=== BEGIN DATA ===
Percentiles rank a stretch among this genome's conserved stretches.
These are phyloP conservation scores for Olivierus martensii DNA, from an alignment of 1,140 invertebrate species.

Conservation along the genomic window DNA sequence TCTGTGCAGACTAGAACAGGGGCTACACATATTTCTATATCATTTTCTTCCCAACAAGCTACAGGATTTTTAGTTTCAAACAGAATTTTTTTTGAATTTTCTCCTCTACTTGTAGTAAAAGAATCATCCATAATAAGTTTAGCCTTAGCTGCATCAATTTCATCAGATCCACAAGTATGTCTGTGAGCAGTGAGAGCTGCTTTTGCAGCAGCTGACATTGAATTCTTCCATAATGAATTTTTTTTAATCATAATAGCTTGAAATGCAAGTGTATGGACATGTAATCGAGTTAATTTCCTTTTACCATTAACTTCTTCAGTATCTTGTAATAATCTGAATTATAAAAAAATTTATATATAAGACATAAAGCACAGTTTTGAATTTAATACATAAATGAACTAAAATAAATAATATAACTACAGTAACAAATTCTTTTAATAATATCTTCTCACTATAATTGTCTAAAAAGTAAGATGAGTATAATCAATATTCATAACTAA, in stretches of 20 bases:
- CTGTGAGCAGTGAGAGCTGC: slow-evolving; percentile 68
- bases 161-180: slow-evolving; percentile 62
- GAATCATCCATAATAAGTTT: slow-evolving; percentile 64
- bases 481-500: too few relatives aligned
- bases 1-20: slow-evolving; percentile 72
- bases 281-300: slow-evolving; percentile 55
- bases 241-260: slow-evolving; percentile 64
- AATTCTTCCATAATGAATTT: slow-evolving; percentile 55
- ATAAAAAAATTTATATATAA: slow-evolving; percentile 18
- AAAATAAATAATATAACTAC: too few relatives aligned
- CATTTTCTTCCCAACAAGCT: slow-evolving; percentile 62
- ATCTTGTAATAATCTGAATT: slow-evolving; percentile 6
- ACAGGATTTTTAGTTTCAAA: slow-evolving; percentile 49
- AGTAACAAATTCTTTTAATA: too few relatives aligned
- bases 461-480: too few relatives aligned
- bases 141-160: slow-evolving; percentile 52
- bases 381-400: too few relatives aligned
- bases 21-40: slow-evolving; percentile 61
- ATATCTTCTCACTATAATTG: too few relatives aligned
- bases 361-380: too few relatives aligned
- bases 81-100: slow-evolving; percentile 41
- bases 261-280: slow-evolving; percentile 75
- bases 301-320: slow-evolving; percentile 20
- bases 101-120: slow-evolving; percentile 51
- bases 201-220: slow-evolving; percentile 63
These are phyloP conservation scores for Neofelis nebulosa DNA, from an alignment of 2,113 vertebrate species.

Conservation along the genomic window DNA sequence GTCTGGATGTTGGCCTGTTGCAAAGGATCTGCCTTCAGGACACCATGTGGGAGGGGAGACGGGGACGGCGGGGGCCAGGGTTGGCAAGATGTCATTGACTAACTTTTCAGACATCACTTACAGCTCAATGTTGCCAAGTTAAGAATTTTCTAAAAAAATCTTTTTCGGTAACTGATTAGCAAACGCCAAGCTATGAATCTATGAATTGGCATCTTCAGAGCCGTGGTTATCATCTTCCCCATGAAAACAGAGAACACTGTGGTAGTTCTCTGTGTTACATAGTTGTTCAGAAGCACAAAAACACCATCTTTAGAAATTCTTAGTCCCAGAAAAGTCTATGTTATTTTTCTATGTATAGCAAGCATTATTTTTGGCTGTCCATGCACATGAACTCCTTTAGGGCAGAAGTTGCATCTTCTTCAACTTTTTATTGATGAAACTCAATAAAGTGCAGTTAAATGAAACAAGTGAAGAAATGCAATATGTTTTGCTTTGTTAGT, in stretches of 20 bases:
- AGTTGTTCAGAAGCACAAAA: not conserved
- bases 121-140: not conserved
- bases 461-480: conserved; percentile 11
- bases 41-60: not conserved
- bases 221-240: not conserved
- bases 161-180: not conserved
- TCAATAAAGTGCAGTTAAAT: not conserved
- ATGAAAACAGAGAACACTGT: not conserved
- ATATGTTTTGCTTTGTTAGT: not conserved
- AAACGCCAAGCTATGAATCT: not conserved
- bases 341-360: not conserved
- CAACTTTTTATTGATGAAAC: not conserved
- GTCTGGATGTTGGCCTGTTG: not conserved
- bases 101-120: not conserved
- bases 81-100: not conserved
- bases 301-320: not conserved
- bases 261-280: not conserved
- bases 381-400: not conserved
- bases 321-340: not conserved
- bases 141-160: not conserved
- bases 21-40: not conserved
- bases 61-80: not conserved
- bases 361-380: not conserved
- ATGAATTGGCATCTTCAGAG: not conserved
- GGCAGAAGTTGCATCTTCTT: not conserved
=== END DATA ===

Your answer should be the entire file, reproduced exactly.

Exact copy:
Percentiles rank a stretch among this genome's conserved stretches.
These are phyloP conservation scores for Olivierus martensii DNA, from an alignment of 1,140 invertebrate species.

Conservation along the genomic window DNA sequence TCTGTGCAGACTAGAACAGGGGCTACACATATTTCTATATCATTTTCTTCCCAACAAGCTACAGGATTTTTAGTTTCAAACAGAATTTTTTTTGAATTTTCTCCTCTACTTGTAGTAAAAGAATCATCCATAATAAGTTTAGCCTTAGCTGCATCAATTTCATCAGATCCACAAGTATGTCTGTGAGCAGTGAGAGCTGCTTTTGCAGCAGCTGACATTGAATTCTTCCATAATGAATTTTTTTTAATCATAATAGCTTGAAATGCAAGTGTATGGACATGTAATCGAGTTAATTTCCTTTTACCATTAACTTCTTCAGTATCTTGTAATAATCTGAATTATAAAAAAATTTATATATAAGACATAAAGCACAGTTTTGAATTTAATACATAAATGAACTAAAATAAATAATATAACTACAGTAACAAATTCTTTTAATAATATCTTCTCACTATAATTGTCTAAAAAGTAAGATGAGTATAATCAATATTCATAACTAA, in stretches of 20 bases:
- CTGTGAGCAGTGAGAGCTGC: slow-evolving; percentile 68
- bases 161-180: slow-evolving; percentile 62
- GAATCATCCATAATAAGTTT: slow-evolving; percentile 64
- bases 481-500: too few relatives aligned
- bases 1-20: slow-evolving; percentile 72
- bases 281-300: slow-evolving; percentile 55
- bases 241-260: slow-evolving; percentile 64
- AATTCTTCCATAATGAATTT: slow-evolving; percentile 55
- ATAAAAAAATTTATATATAA: slow-evolving; percentile 18
- AAAATAAATAATATAACTAC: too few relatives aligned
- CATTTTCTTCCCAACAAGCT: slow-evolving; percentile 62
- ATCTTGTAATAATCTGAATT: slow-evolving; percentile 6
- ACAGGATTTTTAGTTTCAAA: slow-evolving; percentile 49
- AGTAACAAATTCTTTTAATA: too few relatives aligned
- bases 461-480: too few relatives aligned
- bases 141-160: slow-evolving; percentile 52
- bases 381-400: too few relatives aligned
- bases 21-40: slow-evolving; percentile 61
- ATATCTTCTCACTATAATTG: too few relatives aligned
- bases 361-380: too few relatives aligned
- bases 81-100: slow-evolving; percentile 41
- bases 261-280: slow-evolving; percentile 75
- bases 301-320: slow-evolving; percentile 20
- bases 101-120: slow-evolving; percentile 51
- bases 201-220: slow-evolving; percentile 63
These are phyloP conservation scores for Neofelis nebulosa DNA, from an alignment of 2,113 vertebrate species.

Conservation along the genomic window DNA sequence GTCTGGATGTTGGCCTGTTGCAAAGGATCTGCCTTCAGGACACCATGTGGGAGGGGAGACGGGGACGGCGGGGGCCAGGGTTGGCAAGATGTCATTGACTAACTTTTCAGACATCACTTACAGCTCAATGTTGCCAAGTTAAGAATTTTCTAAAAAAATCTTTTTCGGTAACTGATTAGCAAACGCCAAGCTATGAATCTATGAATTGGCATCTTCAGAGCCGTGGTTATCATCTTCCCCATGAAAACAGAGAACACTGTGGTAGTTCTCTGTGTTACATAGTTGTTCAGAAGCACAAAAACACCATCTTTAGAAATTCTTAGTCCCAGAAAAGTCTATGTTATTTTTCTATGTATAGCAAGCATTATTTTTGGCTGTCCATGCACATGAACTCCTTTAGGGCAGAAGTTGCATCTTCTTCAACTTTTTATTGATGAAACTCAATAAAGTGCAGTTAAATGAAACAAGTGAAGAAATGCAATATGTTTTGCTTTGTTAGT, in stretches of 20 bases:
- AGTTGTTCAGAAGCACAAAA: not conserved
- bases 121-140: not conserved
- bases 461-480: conserved; percentile 11
- bases 41-60: not conserved
- bases 221-240: not conserved
- bases 161-180: not conserved
- TCAATAAAGTGCAGTTAAAT: not conserved
- ATGAAAACAGAGAACACTGT: not conserved
- ATATGTTTTGCTTTGTTAGT: not conserved
- AAACGCCAAGCTATGAATCT: not conserved
- bases 341-360: not conserved
- CAACTTTTTATTGATGAAAC: not conserved
- GTCTGGATGTTGGCCTGTTG: not conserved
- bases 101-120: not conserved
- bases 81-100: not conserved
- bases 301-320: not conserved
- bases 261-280: not conserved
- bases 381-400: not conserved
- bases 321-340: not conserved
- bases 141-160: not conserved
- bases 21-40: not conserved
- bases 61-80: not conserved
- bases 361-380: not conserved
- ATGAATTGGCATCTTCAGAG: not conserved
- GGCAGAAGTTGCATCTTCTT: not conserved